Employers who seek to hire an H-1B nonimmigrant in a specialty occupation must first make a filing with the Department of Labor (DOL) and obtain a Labor Condition Application (LCA). The LCA, among other things, must specify the number of workers sought, the occupational classification in which the H-1B will be employed, and the wage rate and conditions under which the proposed H-1B nonimmigrant will be employed. Additionally, the employer must attest that it is offering, and will continue to offer, during the period of H-1B employment, the greater of: (1) the actual wage level paid by the employer to all other individuals with similar experience and qualifications for the specific employment position in question; OR (2) the prevailing wage level for the occupational classification in the intended area of employment.
If required to pay the prevailing wage, the wage must be 100% of the prevailing wage. The prevailing wage is determined for the occupational classification in the area of intended employment and must be determined as of the time of the filing of the LCA. The regulations require that the prevailing wage be based upon the best information available. An employer that fails to pay wages as required is liable for back wages equal to the difference between the amount that should have been paid and the amount that was actually paid.
The prevailing wage could be determined by a Collective Bargaining Agreement (CBA) if one exists that pertains to the occupation at the place of intended employment. If the job offer is for an occupation not covered by a CBA and the employer does not choose to provide a survey or request the use of a current wage determination in the area, the wage component of the Bureau of Labor Statistics (BLS), Occupational Employment Statistics (OES) survey should be used to determine the prevailing wage rate for the prevailing wage in connection with an employer’s job offer.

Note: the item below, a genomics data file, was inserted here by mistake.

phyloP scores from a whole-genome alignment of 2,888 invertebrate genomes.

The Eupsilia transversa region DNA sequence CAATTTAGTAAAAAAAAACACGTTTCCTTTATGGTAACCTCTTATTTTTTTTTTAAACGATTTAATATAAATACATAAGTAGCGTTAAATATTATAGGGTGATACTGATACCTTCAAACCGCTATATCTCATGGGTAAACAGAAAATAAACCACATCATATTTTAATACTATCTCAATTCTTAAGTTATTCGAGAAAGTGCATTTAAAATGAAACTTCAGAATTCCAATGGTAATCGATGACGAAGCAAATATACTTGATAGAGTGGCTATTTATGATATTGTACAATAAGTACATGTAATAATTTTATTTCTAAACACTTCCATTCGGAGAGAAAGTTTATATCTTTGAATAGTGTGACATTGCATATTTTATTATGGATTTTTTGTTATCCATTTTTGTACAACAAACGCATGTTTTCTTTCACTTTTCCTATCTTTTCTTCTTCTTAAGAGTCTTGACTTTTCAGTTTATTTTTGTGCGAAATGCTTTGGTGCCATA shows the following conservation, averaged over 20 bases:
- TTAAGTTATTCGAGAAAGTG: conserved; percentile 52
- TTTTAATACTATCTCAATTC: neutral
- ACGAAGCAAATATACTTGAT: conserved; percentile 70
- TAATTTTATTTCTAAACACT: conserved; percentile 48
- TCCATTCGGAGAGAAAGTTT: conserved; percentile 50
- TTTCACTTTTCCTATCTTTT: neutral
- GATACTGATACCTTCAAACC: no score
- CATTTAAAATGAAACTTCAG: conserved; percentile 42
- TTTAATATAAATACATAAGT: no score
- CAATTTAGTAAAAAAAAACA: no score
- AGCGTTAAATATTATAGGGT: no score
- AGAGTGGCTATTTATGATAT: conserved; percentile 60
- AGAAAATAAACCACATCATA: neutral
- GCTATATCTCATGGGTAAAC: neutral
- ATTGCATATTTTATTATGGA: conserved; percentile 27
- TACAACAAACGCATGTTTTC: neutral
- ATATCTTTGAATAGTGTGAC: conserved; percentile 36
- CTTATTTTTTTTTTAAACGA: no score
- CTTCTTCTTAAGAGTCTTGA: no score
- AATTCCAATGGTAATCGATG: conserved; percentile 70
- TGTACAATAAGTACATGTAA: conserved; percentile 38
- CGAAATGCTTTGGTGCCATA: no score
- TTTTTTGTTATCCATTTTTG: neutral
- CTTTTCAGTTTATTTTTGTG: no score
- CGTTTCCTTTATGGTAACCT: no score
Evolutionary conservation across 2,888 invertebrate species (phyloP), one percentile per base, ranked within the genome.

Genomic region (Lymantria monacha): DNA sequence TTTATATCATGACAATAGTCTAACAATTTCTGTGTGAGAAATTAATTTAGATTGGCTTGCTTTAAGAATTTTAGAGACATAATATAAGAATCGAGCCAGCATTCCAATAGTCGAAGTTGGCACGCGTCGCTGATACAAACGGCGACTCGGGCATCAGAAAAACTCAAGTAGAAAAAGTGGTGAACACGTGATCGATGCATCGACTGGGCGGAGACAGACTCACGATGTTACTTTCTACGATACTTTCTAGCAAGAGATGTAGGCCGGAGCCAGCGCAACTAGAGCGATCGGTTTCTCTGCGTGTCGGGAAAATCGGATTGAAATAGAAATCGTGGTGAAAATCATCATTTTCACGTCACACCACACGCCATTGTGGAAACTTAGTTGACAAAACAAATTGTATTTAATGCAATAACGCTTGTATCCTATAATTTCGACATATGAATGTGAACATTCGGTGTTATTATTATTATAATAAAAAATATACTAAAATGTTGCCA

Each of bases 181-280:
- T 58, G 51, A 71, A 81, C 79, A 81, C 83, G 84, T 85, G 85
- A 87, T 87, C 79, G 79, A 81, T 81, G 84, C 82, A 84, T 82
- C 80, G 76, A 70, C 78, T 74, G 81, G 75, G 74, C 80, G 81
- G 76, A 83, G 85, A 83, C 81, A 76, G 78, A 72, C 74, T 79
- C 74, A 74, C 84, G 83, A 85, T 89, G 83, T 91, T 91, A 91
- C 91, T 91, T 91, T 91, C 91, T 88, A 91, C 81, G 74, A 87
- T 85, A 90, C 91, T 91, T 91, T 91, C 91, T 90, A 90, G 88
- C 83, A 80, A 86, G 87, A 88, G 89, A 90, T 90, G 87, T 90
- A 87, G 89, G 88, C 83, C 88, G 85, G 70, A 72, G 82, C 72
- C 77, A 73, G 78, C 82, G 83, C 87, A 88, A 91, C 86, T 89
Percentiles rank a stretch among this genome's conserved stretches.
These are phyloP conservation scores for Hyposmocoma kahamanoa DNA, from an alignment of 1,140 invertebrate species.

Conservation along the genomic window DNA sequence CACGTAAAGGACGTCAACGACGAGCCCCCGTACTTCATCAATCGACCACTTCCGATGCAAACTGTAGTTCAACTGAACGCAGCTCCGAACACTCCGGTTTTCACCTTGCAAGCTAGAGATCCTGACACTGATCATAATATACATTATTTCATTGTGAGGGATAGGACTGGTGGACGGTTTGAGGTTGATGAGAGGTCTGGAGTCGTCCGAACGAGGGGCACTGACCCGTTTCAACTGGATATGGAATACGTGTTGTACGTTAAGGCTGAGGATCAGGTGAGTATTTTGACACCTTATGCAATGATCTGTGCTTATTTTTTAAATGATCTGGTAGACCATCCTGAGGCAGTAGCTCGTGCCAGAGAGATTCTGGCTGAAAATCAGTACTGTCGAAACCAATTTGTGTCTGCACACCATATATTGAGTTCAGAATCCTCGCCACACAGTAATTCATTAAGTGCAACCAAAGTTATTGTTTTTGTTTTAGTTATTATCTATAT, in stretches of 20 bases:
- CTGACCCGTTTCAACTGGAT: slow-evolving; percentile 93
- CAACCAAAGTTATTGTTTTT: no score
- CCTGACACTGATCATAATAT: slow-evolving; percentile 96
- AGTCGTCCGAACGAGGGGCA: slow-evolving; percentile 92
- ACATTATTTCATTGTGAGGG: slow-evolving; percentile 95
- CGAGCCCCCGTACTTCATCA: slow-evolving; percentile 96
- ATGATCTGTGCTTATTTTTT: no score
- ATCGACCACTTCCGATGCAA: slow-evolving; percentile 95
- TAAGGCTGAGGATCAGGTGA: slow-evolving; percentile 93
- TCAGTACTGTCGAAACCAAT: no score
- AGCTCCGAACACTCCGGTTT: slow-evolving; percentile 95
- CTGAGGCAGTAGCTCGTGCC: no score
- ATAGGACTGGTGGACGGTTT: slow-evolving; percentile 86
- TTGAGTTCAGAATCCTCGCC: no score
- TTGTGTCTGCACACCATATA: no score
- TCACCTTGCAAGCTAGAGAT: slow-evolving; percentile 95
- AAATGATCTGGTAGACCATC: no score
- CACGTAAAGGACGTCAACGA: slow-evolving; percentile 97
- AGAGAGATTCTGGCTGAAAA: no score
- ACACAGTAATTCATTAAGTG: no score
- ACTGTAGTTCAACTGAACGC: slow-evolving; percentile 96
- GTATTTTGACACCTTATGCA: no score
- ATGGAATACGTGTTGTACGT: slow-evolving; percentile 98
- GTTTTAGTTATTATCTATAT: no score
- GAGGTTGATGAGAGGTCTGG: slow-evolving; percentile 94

Although employers are not required to keep and maintain position descriptions, the regulations do require an employer to keep and maintain a copy of the documentation the employer used to establish the ‘prevailing wage’ for the occupation for which the H-1B nonimmigrant is sought or the underlying individual wage data relied upon to determine the prevailing wage. This information may have to be made available to the public (if requested) or it may have to be made available to the DOL upon request or in connection with an enforcement action.
The Federal regulations governing the H-1B nonimmigrant visa require the Administrator, Wage and Hour Division (WHD), to determine whether an employer has the proper documentation to support its wage attestation. Where the documentation is nonexistent or insufficient to determine the prevailing wage, or where the employer has been unable to demonstrate that the prevailing wage determined by an alternate wage source is in accordance with the regulatory criteria, the Administrator may contact the Employment and Training Administration (ETA), a part of DOL, to get the prevailing wage.